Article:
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Seven actors playing Chinese migrants
Prudence Upton/Sydney Theatre Company

A gothic, brilliant success: The Poison of Polygamy brings the first Chinese-Australian novel to the stage after 113 years

Review: The Poison of Polygamy, directed by Courtney Stewart, La Boite and Sydney Theatre Company.

Early Chinese migrants to Australia believed in ghosts.

Hailing mostly from a handful of villages in China’s southern Guangdong province, these migrants were Cantonese peoples. For them, the undead had immense power – given the right circumstances.

It was beholden upon the living to manage the dead: bury them appropriately, return their bones to China, arrange for ancestor worship.

Archives tell us Chinese migrants in Australia feared the consequences if such rituals were neglected, even in the chaotic environmental mess of the Australian goldfields.

I’ve read court records from this period in which Chinese witnesses recount “angry ghosts coming to strike them at night”.

The Poison of Polygamy begins with a ghost. The play directly addresses Australia’s Chinese ancestors, conjuring up the past while speaking directly to the present.

Issues of tyranny and servitude, oppression and resistance, violence and its afterlife are marshalled to speak to our modern souls.

What is the link between colonialism and environmental destruction? How do we tell the story of a group of people – themselves victims of European racism – who in turn were invaders of Indigenous land?

What do we do with a 19th-century Chinese-Australian morality tale which insists that Christian values, with all their concurrent conservative gender politics, will save us from moral dissolution?

Read more: New Gold Mountain review: a compelling murder mystery shines light on early Australian multiculturalism

Chinese migration

An evangelical Chinese Christian, The Preacher (an excellent Shan-Ree Tan), walks towards the audience through a sea of mist, his throat cut and clutching a Bible. He is righteous and here to save our souls.

The Preacher is especially forthright on the questions of polygamy, a common practice in 19th-century China, which took on a new life among overseas Chinese migrant communities. Many first wives were “left behind” in the village while their men took a second or third wife overseas.

A priest and a woman.
Shan-Ree Tan is excellent as The Preacher. Prudence Upton/Sydney Theatre Company

The play’s hero (“and there is nothing heroic about him”, The Preacher dryly informs us) is Sleep-Sick (also played by Tan): an opium-addicted scrounger who mistreats his wife (Merlynn Tong) and is bundled off to the Australian goldfields by her cousin (Silvan Rus) due to his debt and social malignancy.

There, he befriends other Chinese migrants, eventually settling in Melbourne’s Chinatown. Their banter and debate encompass all the issues of the day: democracy, racial equality, capitalism, mateship, feminism and, of course, the scurvy of polygamy.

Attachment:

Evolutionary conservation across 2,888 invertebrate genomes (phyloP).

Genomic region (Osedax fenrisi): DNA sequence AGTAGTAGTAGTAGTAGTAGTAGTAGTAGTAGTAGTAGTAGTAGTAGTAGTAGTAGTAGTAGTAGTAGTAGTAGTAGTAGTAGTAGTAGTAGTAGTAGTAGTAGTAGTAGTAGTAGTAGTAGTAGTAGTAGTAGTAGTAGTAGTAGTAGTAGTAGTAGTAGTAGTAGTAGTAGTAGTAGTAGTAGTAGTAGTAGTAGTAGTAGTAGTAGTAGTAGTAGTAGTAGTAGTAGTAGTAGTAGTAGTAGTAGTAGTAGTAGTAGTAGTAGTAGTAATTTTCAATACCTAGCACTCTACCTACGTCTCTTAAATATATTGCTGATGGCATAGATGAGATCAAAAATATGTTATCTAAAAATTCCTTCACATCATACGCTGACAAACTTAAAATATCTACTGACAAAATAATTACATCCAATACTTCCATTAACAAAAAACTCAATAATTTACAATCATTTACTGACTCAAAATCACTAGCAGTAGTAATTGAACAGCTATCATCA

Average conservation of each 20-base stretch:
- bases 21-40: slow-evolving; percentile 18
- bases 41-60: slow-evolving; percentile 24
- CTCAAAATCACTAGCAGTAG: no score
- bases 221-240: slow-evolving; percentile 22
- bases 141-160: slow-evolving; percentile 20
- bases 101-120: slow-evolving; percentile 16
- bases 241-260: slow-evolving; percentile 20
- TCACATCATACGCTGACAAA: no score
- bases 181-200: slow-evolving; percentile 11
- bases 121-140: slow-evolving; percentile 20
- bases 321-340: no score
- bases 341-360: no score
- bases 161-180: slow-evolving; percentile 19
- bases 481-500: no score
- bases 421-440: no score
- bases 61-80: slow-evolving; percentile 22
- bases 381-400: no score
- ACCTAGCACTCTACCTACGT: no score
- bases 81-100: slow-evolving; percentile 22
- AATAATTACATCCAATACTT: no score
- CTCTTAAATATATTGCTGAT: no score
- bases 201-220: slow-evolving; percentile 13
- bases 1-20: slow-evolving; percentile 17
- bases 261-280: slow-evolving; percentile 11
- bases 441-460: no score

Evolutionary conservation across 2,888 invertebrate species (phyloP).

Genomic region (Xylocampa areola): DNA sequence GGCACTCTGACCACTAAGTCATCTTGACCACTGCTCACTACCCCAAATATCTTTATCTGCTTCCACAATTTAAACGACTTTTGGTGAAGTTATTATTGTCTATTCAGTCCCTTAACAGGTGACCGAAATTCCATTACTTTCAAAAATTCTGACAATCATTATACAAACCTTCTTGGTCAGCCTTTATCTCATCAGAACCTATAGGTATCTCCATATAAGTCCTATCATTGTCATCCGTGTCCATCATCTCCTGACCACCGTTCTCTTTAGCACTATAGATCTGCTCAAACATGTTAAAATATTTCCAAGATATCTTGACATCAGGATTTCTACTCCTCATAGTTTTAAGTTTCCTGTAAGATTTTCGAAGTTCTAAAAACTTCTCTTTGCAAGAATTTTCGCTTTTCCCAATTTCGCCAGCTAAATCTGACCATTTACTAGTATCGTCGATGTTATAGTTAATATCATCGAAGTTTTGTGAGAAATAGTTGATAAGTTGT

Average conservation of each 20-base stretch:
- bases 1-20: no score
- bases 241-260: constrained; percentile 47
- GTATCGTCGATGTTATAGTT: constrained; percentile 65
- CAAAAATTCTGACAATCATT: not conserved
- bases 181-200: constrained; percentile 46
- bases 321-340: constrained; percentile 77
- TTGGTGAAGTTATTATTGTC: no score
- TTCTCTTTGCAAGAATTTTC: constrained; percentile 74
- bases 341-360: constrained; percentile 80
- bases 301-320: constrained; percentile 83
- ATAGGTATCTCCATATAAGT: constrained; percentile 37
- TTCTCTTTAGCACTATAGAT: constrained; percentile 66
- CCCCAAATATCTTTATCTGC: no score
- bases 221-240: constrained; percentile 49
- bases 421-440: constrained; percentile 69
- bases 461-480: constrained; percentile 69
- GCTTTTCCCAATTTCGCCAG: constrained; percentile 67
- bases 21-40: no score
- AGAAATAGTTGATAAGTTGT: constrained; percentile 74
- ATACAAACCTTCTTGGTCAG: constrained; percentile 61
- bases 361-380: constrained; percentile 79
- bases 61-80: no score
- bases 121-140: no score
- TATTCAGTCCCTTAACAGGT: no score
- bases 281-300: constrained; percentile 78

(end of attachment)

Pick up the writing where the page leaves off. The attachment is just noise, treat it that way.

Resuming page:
The Preacher will use Sleep-Sick’s misadventures as a warning to us all, until another equally righteous narrator – the servant girl or bond maiden Tsiu Hei (Kimie Tsukakoshi) – questions his right to tell her story.

A lost classic

The Poison of Polygamy was likely the first Chinese Australian novel. It was serialised in the Australian Chinese-language press, Charles Dickens-style, from 1909-1910 in 53 instalments.

The author was a Chinese Christian, Wong Shee Ping. The son of gold-rush migrants, he drew on his own experience to write a book about life on the goldfields and in Melbourne.

Australia is lucky in two regards when it comes to the recovery of our Chinese past. We have one of the best-preserved Chinese-language presses in the West, and we have a leading bilingual historian in Mei-fen Kuo, who has been working her way through this massive archive over the past 15 years.

Australia’s booming Chinatowns serviced several newspapers from the 1890s to the 1940s, read by Chinese Australians throughout Australia and beyond.

Three women.
The Poison of Polygamy was originally published in the Chinese Times. Prudence Upton/Sydney Theatre Company

Prior to digitisation, much of this newsprint sat mildewed in Melbourne and Sydney’s Chinatowns. It took Mei-fen’s tenacity in 2006 to discover The Poison of Polygamy in the pages of the Chinese Times, which was published in Melbourne for a national readership.

The novel was translated by Ely Finch and published by Sydney University Press in 2019.

Playwright Anchuli Felicia King read the novel and rightly saw it as an “Australian classic” and a “lost piece of our cultural heritage”. She wanted to stage a production “which spoke directly to our ancestors”.

A brilliant success

The result is a gothic, brilliant success, darkly funny and subversively political.

“We made your unions, we built your democracy,” Tsiu Hei tells the audience at the end. “We are in your limestone, in your clay.”

Two women on a bed.
The play is darkly funny and subversively political. Prudence Upton/Sydney Theatre Company

Under the direction of Courtney Stewart, clever staging using rolling red columns, muscular choreography and a startlingly effective lighting design (Ben Hughes) allow for transitions across space and time, creating a world where Europeans are on the margins of historical action in this country.

Australia’s Chinese heritage is wrestled from the grip of our Euro-centric past and – finally – told from the perspective of Chinese migrants themselves.

This is a triumphant reclamation of an Australia denied to us in monolingual readings of our history.

The Poison of Polygamy is at the Sydney Theatre Company until July 15.

Read more: From lurid orange sauces to refined, regional flavours: how politics helped shape Chinese food in Australia

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